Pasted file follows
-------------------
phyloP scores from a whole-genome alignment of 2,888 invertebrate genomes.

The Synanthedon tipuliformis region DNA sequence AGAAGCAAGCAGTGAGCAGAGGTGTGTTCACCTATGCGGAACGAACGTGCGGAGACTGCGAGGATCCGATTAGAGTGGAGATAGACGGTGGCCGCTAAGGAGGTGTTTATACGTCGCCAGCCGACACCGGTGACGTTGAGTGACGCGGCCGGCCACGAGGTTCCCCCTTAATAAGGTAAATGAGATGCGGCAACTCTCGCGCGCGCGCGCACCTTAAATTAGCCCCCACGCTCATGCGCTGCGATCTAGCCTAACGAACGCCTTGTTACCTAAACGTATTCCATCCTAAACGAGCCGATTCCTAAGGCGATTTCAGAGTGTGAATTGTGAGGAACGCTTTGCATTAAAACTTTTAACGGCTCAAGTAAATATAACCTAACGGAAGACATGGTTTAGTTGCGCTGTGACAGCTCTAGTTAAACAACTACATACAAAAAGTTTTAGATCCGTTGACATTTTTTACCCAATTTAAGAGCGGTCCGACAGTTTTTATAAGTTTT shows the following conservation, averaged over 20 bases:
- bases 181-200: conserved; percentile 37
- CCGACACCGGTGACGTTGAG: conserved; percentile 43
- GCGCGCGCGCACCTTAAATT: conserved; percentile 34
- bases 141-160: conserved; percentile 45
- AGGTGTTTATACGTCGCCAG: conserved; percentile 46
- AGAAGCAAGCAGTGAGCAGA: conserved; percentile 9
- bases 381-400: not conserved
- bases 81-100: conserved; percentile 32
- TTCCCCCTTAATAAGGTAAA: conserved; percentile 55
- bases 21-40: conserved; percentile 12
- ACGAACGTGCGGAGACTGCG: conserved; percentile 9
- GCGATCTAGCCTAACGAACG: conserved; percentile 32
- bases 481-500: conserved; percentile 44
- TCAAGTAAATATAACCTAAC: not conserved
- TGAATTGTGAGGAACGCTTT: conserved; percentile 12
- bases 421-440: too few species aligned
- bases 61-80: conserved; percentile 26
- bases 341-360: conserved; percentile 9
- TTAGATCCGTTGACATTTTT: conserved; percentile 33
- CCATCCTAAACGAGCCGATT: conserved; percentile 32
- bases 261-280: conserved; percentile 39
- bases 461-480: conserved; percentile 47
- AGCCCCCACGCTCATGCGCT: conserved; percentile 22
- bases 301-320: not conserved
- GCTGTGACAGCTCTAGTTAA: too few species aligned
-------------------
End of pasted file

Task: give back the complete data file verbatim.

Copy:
phyloP scores from a whole-genome alignment of 2,888 invertebrate genomes.

The Synanthedon tipuliformis region DNA sequence AGAAGCAAGCAGTGAGCAGAGGTGTGTTCACCTATGCGGAACGAACGTGCGGAGACTGCGAGGATCCGATTAGAGTGGAGATAGACGGTGGCCGCTAAGGAGGTGTTTATACGTCGCCAGCCGACACCGGTGACGTTGAGTGACGCGGCCGGCCACGAGGTTCCCCCTTAATAAGGTAAATGAGATGCGGCAACTCTCGCGCGCGCGCGCACCTTAAATTAGCCCCCACGCTCATGCGCTGCGATCTAGCCTAACGAACGCCTTGTTACCTAAACGTATTCCATCCTAAACGAGCCGATTCCTAAGGCGATTTCAGAGTGTGAATTGTGAGGAACGCTTTGCATTAAAACTTTTAACGGCTCAAGTAAATATAACCTAACGGAAGACATGGTTTAGTTGCGCTGTGACAGCTCTAGTTAAACAACTACATACAAAAAGTTTTAGATCCGTTGACATTTTTTACCCAATTTAAGAGCGGTCCGACAGTTTTTATAAGTTTT shows the following conservation, averaged over 20 bases:
- bases 181-200: conserved; percentile 37
- CCGACACCGGTGACGTTGAG: conserved; percentile 43
- GCGCGCGCGCACCTTAAATT: conserved; percentile 34
- bases 141-160: conserved; percentile 45
- AGGTGTTTATACGTCGCCAG: conserved; percentile 46
- AGAAGCAAGCAGTGAGCAGA: conserved; percentile 9
- bases 381-400: not conserved
- bases 81-100: conserved; percentile 32
- TTCCCCCTTAATAAGGTAAA: conserved; percentile 55
- bases 21-40: conserved; percentile 12
- ACGAACGTGCGGAGACTGCG: conserved; percentile 9
- GCGATCTAGCCTAACGAACG: conserved; percentile 32
- bases 481-500: conserved; percentile 44
- TCAAGTAAATATAACCTAAC: not conserved
- TGAATTGTGAGGAACGCTTT: conserved; percentile 12
- bases 421-440: too few species aligned
- bases 61-80: conserved; percentile 26
- bases 341-360: conserved; percentile 9
- TTAGATCCGTTGACATTTTT: conserved; percentile 33
- CCATCCTAAACGAGCCGATT: conserved; percentile 32
- bases 261-280: conserved; percentile 39
- bases 461-480: conserved; percentile 47
- AGCCCCCACGCTCATGCGCT: conserved; percentile 22
- bases 301-320: not conserved
- GCTGTGACAGCTCTAGTTAA: too few species aligned